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Remember To Celebrate The Stonewall Rebellion, A Night That Changed Our World

Last weekend may have been gay pride for many of us, but today, June 28th, is the 43rd anniversary of the night that started it all: the Stonewall Rebellion.

To commemorate the event, HRC National Field Director Marty Rouse shares his own experience with pride's earlier days.

In June of 1969, I was an eight year-old boy growing up on Long Island, NY. Little did I know that only about 30 miles from my suburban home, a group of gay, lesbian, bisexual and transgender people were about to change the world for millions of Americans - including me.  These brave citizens had decided that it was time to stand up to harassment from police society in general.

Today, we now consider the "Stonewall Rebellion" or “Stonewall Riots" the beginning of the modern-day LGBT rights movement in America.  The first public "Gay Pride March" in New York took place one year later to commemorate "Stonewall."

As we commemorate the 43rd anniversary of the Stonewall Rebellion we must salute those who fought, suffered and died because of society's homophobia and transphobia, but we also must celebrate how far we have come as well.  And, for sure, we must continue to tell the story of Stonewall and continue to fight for full LGBT equality so that today's eight year-olds can grow up free and thrive and enjoy the wonders there are in this world.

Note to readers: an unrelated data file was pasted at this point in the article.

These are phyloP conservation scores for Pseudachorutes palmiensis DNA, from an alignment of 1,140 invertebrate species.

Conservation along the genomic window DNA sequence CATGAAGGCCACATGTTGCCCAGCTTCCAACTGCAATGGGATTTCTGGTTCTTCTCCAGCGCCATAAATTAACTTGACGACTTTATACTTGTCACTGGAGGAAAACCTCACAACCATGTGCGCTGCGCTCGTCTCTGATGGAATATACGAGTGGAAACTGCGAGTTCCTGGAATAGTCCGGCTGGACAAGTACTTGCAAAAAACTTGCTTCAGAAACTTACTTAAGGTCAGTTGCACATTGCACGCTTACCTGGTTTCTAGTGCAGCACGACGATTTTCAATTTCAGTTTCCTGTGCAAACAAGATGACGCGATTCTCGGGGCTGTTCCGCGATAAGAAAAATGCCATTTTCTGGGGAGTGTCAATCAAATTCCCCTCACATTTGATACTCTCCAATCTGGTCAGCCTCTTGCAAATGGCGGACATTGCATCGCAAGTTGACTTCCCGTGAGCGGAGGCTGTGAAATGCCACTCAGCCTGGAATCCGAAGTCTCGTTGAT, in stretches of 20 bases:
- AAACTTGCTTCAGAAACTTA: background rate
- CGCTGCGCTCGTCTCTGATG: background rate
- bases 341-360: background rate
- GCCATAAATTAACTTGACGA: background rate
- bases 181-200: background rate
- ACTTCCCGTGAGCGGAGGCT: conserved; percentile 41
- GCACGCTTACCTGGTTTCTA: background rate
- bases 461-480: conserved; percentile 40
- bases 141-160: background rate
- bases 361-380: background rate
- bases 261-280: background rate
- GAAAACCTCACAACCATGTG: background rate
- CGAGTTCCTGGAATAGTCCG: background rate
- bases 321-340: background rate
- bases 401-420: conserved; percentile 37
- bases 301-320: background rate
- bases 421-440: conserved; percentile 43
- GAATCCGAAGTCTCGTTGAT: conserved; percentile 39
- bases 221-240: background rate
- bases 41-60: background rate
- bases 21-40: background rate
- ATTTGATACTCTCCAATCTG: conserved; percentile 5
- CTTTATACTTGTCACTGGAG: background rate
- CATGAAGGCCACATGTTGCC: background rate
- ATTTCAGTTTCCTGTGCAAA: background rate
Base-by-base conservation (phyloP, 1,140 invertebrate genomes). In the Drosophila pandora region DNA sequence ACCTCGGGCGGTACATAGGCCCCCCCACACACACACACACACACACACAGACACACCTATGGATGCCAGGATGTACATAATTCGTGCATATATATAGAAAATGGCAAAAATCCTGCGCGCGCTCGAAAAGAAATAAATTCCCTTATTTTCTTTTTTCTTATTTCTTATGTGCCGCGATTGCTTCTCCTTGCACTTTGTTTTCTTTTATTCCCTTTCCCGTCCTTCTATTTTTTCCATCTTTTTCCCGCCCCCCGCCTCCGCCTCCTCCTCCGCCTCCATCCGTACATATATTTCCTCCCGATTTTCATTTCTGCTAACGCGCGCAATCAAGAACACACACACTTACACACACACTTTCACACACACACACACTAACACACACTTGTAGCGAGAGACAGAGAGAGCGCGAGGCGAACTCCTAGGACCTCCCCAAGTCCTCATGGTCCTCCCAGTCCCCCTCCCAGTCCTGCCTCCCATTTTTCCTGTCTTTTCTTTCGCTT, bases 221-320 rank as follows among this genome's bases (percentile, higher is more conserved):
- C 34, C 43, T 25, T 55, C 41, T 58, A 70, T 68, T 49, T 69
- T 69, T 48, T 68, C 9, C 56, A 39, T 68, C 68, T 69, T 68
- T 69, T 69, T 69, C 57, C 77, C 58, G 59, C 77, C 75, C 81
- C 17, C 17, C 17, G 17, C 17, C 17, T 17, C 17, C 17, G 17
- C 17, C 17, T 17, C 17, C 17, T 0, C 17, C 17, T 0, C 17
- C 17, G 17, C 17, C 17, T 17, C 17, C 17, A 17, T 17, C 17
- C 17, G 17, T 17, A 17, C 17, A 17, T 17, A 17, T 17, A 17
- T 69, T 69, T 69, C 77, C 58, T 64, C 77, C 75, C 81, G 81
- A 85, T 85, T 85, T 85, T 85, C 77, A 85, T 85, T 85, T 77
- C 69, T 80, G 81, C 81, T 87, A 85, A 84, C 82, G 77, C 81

Do any of you readers out there have memories either of the Stonewall Rebellion or your first gay pride? If so, please do tell in the comments.

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  1. Yikes, the angst in these posts! I am a faithful reader but rare poster. I can tell that some here are looking down a shorter hallway than Mr. Bedwell, who I don't know.
    What I do know as a historian is that events like Stonewall become iconic representations of larger movements, and often eclipse or abbreviate the key accomplishments.
    At 61, always out, I recall the police challenges, assaults and tiny bloodlettings that kept up way past Stonewall. But, if you have been fighting all your life, sometimes younger celebrants can seem ungrateful.

    Posted by: CHEVYTEXAS | Jun 29, 2012 9:02:27 AM

  2. Part two: Elders are long-winded.

    Stonewall brought a popular-cultural viewpoint to the gay liberation movement (yes... That's what we called it...) by eliciting coverage by papers, tv, Life and Look magazines - engines that reached into every American household. That was Stonewall's contribution, amplified before and after by many courageous men and women.
    So stow the rhetoric, honor your veterans. Hell, take some old fart to lunch. We love to tellya How It Was.
    Love from the Sixties,

    Posted by: CHEVYTEXAS | Jun 29, 2012 9:08:28 AM

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